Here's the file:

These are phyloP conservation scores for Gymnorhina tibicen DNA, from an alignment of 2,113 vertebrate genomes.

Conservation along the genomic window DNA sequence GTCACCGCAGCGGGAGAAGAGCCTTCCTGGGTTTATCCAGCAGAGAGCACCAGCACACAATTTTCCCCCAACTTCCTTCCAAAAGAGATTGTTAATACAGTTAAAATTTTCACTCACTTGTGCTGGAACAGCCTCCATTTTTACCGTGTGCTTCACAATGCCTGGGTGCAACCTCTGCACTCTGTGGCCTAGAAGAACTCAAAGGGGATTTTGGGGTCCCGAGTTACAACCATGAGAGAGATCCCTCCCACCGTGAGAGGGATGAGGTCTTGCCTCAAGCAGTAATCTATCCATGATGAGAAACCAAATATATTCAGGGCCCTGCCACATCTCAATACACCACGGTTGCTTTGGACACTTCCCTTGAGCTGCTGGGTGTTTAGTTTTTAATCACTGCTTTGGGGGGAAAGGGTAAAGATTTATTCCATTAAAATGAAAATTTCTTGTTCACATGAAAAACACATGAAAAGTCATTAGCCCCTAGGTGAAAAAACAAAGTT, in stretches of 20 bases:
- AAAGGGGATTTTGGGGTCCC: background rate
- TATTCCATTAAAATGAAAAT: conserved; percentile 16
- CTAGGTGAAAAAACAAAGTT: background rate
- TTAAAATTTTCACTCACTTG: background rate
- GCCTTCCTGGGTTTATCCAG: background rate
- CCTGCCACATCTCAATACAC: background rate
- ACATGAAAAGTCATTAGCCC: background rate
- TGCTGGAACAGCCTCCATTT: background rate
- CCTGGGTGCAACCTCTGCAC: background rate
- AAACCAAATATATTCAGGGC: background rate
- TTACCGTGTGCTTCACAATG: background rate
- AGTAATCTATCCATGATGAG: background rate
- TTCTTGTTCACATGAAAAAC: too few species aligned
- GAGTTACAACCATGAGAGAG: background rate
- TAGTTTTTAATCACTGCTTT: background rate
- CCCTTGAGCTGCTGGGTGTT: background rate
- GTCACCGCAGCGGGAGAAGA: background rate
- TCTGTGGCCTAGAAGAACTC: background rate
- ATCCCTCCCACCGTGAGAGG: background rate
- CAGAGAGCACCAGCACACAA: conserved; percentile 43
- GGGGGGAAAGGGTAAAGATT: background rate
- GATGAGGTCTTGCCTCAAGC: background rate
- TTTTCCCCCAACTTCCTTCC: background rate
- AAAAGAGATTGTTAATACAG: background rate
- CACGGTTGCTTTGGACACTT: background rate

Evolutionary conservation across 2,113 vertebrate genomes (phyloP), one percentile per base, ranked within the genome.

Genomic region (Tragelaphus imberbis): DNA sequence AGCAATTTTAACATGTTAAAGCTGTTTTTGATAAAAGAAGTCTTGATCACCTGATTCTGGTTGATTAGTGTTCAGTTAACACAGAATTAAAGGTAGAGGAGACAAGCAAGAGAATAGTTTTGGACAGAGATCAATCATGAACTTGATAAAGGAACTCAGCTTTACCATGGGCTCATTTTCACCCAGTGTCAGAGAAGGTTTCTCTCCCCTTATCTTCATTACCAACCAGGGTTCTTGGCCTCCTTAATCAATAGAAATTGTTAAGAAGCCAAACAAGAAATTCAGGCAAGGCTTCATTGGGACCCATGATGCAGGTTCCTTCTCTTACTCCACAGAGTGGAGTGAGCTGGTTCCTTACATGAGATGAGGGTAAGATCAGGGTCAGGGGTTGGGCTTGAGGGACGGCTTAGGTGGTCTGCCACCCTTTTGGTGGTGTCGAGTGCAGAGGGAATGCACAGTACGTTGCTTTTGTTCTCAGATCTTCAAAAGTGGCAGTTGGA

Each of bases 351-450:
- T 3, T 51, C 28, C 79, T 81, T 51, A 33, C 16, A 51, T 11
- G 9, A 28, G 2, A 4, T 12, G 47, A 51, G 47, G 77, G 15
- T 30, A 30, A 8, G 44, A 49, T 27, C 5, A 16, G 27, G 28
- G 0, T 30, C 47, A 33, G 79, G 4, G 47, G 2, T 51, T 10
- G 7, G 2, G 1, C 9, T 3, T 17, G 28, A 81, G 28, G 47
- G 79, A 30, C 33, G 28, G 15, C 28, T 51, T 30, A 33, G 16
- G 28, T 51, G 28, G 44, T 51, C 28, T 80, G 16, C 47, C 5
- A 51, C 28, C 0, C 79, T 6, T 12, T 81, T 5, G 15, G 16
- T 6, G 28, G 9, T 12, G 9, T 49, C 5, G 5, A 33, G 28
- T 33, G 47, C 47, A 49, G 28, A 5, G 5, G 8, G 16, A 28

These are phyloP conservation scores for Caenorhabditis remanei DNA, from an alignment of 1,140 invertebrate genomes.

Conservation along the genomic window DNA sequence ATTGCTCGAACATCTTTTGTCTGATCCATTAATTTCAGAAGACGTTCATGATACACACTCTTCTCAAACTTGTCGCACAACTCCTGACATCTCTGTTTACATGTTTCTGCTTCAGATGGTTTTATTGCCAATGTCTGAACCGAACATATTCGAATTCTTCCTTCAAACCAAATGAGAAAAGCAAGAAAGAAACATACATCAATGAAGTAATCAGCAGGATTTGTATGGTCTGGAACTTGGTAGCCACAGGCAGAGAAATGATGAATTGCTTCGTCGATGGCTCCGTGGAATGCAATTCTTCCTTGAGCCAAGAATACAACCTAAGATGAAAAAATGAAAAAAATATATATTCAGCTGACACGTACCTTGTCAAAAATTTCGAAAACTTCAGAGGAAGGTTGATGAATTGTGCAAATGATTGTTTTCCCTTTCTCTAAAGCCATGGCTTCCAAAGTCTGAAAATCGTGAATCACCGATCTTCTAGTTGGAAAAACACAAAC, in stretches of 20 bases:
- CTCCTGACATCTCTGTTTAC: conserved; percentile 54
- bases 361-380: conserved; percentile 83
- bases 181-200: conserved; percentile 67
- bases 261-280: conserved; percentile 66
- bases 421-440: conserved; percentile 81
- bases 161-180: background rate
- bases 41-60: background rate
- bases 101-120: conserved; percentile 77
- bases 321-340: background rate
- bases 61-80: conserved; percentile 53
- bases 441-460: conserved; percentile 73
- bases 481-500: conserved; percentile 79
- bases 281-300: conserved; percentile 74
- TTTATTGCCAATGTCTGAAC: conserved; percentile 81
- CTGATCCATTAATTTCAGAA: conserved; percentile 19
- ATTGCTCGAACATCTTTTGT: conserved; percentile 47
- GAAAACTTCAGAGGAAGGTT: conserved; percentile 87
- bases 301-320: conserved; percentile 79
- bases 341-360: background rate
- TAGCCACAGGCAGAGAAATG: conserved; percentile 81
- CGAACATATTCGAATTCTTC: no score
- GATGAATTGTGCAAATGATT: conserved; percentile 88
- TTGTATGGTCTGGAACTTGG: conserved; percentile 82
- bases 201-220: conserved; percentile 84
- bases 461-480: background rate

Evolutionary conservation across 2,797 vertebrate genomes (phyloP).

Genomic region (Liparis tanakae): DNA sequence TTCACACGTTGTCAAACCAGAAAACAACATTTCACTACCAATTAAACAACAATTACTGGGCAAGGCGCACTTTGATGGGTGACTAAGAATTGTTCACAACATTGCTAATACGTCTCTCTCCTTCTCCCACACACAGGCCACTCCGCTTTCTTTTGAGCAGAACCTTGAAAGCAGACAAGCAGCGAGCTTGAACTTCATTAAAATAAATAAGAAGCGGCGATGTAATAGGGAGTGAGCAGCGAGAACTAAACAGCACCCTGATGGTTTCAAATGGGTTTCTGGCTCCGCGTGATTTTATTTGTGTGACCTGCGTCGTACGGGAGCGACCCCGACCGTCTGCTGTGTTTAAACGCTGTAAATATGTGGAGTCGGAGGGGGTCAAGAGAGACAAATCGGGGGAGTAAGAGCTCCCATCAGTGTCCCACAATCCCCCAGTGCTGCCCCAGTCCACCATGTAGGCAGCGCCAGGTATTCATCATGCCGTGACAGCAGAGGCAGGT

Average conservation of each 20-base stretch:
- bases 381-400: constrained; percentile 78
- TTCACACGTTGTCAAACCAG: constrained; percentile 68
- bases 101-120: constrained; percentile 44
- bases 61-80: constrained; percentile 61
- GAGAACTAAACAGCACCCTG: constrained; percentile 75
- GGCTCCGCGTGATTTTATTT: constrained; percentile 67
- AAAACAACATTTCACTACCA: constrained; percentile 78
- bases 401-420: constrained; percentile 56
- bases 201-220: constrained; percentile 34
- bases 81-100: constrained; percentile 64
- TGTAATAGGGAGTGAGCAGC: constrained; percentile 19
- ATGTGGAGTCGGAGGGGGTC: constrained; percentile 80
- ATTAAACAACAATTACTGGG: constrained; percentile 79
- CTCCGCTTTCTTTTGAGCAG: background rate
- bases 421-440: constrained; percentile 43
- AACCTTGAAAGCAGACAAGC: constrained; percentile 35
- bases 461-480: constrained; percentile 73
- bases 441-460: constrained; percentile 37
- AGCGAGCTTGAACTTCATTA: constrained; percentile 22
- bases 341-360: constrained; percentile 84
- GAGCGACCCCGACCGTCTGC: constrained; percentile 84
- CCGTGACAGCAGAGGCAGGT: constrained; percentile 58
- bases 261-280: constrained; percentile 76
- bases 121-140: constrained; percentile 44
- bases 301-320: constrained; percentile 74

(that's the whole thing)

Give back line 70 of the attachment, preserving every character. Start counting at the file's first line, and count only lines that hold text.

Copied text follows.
Average conservation of each 20-base stretch: